Mark D. Hall v. University of Minnesota

530 F. Supp. 104 (1982)

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Mark D. Hall v. University of Minnesota

United States District Court for the District of Minnesota
530 F. Supp. 104 (1982)

Facts

Mark D. Hall (plaintiff) was a student and varsity basketball player at the University of Minnesota (Minnesota) (defendant). Hall was enrolled in a non-baccalaureate-degree program at Minnesota’s main campus. After completing 90 credits, Hall needed to be accepted into a degree program to maintain his athletic eligibility. Hall applied to the University without Walls (UWW), a college within the Minnesota system, but his application was denied. Under academic rules promulgated by the Big Ten Conference (Big Ten), Hall was eligible based on his grade point average and accumulated credits alone, but he needed to be enrolled in a degree program. Hall was the only student athlete who met Big Ten academic standards but was refused admission into a degree program. According to Hall, he was only interested in maximizing his potential to play professionally, not in attaining a degree. Hall would have had to sit out a full season if he transferred to another school. Based on Hall’s application, UWW’s admissions committee approved his application, but in an unprecedented move, the directors of the program intervened to ensure that his application was rejected. The directors made this decision after receiving information from Minnesota’s dean that raised concerns about Hall’s record. These concerns included that (1) Hall had earned A’s in courses he was not enrolled in; (2) Hall’s work needed to be monitored heavily; (3) Hall turned in work done by others and passed it off as his own; and (4) every grade of withdrawal on Hall’s transcript was originally an F. Hall’s case was contrary to UWW’s policy, expressly laid out in a pamphlet it distributed, that information presented in an application would determine whether a candidate was accepted and that UWW’s admissions committee would determine whether an application was approved. Hall sought an injunction ordering Minnesota to admit him, arguing that he was deprived of due process of law under the Fourteenth Amendment.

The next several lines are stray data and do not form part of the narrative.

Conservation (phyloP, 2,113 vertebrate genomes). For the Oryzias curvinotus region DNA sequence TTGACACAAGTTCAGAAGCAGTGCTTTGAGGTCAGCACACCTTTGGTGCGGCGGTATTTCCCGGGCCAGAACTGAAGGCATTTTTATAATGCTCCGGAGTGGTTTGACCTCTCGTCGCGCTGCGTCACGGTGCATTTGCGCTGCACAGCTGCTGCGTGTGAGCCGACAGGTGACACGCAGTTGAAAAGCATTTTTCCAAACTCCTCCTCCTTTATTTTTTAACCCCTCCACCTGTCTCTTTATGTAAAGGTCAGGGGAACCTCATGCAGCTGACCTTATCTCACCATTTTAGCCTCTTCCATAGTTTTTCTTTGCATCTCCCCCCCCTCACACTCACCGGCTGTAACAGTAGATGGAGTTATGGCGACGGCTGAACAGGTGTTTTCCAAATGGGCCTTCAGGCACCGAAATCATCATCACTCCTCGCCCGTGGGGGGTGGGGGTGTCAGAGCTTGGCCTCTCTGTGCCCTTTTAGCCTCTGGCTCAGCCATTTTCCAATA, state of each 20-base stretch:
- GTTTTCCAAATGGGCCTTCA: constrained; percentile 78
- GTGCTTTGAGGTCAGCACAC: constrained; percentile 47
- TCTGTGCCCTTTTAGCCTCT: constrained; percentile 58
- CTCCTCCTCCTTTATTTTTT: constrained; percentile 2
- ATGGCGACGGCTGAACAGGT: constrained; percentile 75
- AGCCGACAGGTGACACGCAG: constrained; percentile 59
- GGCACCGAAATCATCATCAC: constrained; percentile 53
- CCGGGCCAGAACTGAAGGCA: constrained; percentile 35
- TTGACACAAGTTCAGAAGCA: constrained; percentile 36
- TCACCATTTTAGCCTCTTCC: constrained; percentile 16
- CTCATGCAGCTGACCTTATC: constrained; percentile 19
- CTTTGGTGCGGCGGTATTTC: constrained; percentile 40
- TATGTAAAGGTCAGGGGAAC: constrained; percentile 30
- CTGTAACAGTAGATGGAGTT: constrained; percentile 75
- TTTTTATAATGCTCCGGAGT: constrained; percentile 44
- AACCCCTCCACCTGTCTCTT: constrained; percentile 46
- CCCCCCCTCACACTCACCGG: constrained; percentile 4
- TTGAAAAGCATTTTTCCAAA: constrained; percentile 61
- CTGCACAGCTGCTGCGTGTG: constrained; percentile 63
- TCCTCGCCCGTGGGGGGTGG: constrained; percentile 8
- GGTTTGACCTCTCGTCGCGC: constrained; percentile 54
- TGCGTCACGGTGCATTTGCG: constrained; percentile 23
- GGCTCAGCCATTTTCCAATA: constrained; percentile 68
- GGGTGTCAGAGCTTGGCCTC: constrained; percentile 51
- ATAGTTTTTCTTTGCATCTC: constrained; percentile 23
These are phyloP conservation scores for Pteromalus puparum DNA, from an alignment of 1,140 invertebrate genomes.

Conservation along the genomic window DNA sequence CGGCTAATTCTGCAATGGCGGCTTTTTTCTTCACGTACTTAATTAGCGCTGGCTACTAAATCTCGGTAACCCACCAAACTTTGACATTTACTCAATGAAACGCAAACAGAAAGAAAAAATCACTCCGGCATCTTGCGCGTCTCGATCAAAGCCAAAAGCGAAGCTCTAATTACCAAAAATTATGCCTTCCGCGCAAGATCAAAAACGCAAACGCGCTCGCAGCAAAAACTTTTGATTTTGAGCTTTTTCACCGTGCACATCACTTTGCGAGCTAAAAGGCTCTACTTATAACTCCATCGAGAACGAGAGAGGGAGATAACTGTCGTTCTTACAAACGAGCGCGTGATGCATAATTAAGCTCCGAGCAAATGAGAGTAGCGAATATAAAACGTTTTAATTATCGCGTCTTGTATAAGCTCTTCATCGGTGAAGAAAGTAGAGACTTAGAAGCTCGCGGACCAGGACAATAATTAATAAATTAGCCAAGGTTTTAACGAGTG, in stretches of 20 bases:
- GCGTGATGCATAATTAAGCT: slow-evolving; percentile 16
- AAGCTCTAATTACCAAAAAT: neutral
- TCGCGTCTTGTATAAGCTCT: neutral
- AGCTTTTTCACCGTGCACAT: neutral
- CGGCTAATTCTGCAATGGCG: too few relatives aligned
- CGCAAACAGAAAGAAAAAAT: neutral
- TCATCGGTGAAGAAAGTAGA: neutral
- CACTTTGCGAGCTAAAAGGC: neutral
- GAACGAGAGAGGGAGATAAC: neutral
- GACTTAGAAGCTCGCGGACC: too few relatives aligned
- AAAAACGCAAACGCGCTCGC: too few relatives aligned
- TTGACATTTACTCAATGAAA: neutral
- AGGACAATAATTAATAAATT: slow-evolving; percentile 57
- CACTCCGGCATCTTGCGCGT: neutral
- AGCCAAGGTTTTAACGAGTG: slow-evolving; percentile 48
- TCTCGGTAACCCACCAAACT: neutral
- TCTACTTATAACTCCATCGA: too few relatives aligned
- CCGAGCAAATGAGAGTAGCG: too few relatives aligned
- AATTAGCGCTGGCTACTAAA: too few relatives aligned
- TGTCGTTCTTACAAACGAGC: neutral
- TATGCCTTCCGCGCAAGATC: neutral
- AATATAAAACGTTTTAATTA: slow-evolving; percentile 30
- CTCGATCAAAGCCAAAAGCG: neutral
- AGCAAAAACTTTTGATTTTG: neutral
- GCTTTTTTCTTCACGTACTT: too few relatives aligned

Rule of Law

Issue

Holding and Reasoning (Lord, C.J.)

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